The fit and hold is sublime. Plush, soft and secure with plenty of toe box width and volume and no sloppiness. I was true to size. I suspect some on the edge and who went to the available 2E width in the 27 will be fine at regular D width here. I am very impressed that such a soft and supple upper with no gusset and soft and almost non existent toe bumper holds the foot so well and did so just as well for my narrower right foot as my wider left foot.  More than occasionally in a broad unstructured upper I struggle with a good fit on my narrower foot. Not so here. Tribute to the “still” effective but now mellowed out and not as overwhelming rear hold combination of heel counter and new plastic TPU tmore clip like than exoskeleton outer support piece. 

My only gripe with the upper and a small one is that the TPU clip while mercifully short (unlike Brooks Guide Rails or Nike React Infinity’s) rises quite high on the medial side and is felt. 

It extends in a less prominent fashion on the lateral side where I really didn’t notice it, maybe due to the segmented GEL on that side reducing its impact?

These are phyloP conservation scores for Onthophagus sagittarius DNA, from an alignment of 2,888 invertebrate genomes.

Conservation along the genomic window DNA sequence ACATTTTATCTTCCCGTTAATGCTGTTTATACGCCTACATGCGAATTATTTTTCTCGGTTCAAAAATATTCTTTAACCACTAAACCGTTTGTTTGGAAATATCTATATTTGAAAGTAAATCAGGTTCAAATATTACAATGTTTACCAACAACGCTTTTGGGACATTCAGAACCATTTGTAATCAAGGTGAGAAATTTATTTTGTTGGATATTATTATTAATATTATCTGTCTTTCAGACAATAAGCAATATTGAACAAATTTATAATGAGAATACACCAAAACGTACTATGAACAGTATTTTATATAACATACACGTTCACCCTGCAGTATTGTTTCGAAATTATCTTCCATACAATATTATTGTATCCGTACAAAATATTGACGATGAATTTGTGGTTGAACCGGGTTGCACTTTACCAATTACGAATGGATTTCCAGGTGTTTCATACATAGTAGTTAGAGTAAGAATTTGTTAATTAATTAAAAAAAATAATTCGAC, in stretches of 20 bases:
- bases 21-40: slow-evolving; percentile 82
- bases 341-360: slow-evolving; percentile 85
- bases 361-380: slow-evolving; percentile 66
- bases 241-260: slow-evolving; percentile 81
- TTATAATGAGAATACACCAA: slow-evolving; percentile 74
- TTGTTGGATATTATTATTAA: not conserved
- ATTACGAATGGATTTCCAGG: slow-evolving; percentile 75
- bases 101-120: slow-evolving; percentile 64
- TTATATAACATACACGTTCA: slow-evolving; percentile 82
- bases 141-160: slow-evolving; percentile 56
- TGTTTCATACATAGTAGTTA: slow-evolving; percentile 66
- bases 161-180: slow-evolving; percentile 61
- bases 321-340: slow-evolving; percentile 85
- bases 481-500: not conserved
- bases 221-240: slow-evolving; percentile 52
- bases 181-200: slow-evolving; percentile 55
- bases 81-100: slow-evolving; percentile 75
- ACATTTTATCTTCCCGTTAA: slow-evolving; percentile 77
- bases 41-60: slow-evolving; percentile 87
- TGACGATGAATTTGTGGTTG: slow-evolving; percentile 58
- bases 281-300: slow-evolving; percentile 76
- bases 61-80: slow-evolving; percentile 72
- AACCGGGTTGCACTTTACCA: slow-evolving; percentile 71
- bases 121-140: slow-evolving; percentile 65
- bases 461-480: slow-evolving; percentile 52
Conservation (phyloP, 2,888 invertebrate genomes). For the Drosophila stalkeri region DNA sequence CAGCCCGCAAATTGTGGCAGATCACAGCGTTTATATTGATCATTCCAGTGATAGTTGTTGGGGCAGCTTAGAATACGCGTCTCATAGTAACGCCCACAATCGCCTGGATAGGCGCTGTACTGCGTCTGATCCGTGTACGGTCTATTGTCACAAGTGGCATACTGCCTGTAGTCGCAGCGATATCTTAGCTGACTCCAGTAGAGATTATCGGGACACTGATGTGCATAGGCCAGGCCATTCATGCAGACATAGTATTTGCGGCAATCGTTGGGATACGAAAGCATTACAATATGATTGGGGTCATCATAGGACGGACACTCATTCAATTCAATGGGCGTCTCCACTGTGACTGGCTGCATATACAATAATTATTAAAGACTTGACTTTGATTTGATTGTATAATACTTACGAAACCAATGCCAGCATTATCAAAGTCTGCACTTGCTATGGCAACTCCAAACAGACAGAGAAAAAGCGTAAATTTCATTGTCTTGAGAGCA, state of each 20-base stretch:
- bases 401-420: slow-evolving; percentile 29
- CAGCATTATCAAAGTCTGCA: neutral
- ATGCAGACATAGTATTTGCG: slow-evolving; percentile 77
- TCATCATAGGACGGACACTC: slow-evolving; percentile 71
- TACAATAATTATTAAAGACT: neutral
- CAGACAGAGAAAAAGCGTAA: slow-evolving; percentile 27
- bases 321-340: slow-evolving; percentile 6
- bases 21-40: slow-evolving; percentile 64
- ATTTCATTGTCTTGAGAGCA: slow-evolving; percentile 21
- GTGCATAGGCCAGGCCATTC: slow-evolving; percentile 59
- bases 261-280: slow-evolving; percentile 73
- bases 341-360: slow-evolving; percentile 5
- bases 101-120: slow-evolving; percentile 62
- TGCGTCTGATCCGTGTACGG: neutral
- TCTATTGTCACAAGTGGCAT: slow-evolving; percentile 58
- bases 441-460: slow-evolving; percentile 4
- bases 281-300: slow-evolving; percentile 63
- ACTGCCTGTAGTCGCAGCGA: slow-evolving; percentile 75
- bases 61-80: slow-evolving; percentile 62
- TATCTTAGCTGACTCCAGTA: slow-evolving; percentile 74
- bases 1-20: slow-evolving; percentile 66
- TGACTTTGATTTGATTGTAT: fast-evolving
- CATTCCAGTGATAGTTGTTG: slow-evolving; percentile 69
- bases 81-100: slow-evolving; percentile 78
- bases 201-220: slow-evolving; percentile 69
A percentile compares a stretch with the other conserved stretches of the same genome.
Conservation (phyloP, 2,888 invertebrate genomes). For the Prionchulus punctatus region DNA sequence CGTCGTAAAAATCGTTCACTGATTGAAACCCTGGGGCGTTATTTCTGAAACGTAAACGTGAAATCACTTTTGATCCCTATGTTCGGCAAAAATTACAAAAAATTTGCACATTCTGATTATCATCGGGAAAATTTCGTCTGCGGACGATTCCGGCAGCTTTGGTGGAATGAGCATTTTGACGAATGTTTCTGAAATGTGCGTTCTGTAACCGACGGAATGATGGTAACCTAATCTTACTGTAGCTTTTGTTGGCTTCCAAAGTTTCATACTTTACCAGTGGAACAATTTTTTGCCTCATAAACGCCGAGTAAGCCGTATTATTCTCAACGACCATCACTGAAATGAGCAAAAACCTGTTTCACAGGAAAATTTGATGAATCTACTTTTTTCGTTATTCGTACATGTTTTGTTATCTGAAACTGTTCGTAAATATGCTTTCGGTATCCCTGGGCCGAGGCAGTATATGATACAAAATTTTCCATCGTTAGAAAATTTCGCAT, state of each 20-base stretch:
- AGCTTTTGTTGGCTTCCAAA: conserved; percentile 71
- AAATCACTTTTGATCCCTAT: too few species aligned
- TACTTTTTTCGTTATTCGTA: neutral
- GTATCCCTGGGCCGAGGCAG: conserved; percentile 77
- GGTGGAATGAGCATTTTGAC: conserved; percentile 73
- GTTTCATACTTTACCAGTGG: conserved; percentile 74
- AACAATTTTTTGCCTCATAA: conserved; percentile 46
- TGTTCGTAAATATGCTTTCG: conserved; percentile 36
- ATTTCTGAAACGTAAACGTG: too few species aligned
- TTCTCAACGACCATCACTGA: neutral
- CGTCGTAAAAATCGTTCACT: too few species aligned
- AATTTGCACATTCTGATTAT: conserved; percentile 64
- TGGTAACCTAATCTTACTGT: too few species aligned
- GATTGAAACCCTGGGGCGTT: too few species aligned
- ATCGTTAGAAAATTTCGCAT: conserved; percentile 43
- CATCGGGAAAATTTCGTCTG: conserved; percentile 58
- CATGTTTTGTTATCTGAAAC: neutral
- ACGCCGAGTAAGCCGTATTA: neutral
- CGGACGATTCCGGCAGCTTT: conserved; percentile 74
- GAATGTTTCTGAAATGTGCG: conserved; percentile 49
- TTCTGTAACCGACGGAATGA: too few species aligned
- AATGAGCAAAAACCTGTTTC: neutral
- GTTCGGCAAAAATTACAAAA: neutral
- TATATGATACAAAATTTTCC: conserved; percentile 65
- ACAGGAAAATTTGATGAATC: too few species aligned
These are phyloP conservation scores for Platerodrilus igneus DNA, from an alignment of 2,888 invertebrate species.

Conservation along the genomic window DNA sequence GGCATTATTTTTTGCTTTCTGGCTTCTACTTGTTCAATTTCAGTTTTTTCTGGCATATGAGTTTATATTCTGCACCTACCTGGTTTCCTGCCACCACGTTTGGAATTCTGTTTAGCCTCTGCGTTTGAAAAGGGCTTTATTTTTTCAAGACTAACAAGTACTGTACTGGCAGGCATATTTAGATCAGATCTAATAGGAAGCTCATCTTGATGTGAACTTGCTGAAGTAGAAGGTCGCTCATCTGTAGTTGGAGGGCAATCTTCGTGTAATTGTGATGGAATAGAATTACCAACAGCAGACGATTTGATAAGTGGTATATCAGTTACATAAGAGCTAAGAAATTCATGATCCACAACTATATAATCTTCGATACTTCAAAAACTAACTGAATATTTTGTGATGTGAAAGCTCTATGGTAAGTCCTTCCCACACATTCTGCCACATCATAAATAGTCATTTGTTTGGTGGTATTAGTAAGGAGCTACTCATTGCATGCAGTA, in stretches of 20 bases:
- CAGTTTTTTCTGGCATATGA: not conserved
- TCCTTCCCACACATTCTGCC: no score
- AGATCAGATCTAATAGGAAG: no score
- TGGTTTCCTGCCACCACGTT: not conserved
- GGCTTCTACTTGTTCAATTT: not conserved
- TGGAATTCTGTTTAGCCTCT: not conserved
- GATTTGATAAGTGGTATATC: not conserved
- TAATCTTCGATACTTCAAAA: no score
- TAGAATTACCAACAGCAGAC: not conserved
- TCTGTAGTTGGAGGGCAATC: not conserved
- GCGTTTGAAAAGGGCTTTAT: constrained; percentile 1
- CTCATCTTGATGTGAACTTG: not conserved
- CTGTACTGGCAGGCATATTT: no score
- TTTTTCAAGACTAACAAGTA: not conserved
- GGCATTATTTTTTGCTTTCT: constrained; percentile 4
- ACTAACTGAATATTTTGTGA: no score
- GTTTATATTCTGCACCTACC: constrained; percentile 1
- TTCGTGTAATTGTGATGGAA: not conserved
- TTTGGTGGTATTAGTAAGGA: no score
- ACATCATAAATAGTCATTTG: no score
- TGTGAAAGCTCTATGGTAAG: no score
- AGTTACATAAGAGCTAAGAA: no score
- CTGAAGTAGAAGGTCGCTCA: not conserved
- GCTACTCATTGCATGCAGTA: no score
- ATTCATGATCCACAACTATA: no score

The clip for sure contributes to the stability of that area but for my preferences could be lowered, especially on the medial side.

Michael: I can’t say I love the looks of my black and red Kayano 28s, but I do appreciate the fit and finish of the upper. The toebox is sufficiently wide and breathable (we went from 40° to 80° seemingly overnight here - so a welcomed trait!), and I didn’t have any issues with lacing or lockdown whatsoever. My sole issue with the upper - as Sam noted, as well - was the rigid insertion on the medial side that did remind me of my Nike Infinity React experience. It’s not quite as protruding, but it is noticeable, and just not a means of delivering stability that I love (even if it’s effective).